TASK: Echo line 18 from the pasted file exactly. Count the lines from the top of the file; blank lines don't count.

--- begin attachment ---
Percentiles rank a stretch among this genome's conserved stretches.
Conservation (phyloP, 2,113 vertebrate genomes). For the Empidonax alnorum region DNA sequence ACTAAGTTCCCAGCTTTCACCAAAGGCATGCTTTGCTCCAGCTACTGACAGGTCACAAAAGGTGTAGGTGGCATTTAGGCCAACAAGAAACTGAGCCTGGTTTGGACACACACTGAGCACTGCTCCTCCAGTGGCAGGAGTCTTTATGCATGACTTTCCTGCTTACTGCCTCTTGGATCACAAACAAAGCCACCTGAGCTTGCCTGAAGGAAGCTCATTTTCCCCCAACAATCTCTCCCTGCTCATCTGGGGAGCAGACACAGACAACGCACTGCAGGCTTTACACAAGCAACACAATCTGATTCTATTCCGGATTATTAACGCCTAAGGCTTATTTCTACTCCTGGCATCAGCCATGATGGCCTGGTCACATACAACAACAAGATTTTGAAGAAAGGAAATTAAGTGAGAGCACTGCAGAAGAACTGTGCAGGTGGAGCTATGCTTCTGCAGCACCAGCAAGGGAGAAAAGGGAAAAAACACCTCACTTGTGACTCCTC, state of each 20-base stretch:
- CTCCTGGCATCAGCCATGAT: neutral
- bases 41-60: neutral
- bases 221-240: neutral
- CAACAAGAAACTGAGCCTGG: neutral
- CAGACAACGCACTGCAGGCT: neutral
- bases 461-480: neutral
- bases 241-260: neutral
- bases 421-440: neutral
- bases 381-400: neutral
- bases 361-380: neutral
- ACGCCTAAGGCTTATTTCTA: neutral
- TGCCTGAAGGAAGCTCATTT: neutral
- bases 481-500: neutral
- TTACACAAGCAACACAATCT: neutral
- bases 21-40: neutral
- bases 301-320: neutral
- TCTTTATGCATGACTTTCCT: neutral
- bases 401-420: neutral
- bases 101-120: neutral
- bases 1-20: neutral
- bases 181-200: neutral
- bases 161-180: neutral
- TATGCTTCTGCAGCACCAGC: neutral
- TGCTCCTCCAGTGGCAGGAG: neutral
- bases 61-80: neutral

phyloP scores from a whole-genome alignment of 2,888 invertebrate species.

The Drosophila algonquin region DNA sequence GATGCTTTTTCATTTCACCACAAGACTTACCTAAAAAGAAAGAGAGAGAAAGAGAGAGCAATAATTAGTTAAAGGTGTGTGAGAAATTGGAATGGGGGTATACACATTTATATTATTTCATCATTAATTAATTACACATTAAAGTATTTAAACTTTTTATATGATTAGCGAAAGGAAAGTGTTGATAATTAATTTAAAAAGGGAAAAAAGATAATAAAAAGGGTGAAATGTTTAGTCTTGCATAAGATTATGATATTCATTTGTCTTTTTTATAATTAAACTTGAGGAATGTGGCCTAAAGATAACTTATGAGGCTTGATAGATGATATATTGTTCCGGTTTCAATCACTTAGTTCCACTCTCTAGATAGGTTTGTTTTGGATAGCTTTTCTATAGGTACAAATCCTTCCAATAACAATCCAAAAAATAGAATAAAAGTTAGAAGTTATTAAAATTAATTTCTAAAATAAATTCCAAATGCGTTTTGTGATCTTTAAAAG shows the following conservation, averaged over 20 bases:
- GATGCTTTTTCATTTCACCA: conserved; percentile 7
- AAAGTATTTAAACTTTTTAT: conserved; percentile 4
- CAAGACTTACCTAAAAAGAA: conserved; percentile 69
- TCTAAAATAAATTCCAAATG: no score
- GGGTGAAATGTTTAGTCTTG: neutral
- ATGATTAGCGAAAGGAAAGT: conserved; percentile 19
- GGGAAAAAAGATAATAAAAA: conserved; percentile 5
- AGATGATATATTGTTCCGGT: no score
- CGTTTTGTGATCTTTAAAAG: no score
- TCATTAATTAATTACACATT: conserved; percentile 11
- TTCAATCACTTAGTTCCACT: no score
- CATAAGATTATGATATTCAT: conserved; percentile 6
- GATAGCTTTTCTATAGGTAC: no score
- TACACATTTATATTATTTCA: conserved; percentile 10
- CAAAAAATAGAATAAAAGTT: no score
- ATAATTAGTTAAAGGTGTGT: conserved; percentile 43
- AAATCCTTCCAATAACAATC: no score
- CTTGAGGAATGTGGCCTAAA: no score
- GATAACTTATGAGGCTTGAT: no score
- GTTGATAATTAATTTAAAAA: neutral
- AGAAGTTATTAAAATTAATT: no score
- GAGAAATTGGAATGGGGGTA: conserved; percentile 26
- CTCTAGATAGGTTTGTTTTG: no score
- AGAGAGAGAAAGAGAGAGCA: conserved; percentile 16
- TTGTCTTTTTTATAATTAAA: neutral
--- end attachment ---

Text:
- bases 301-320: neutral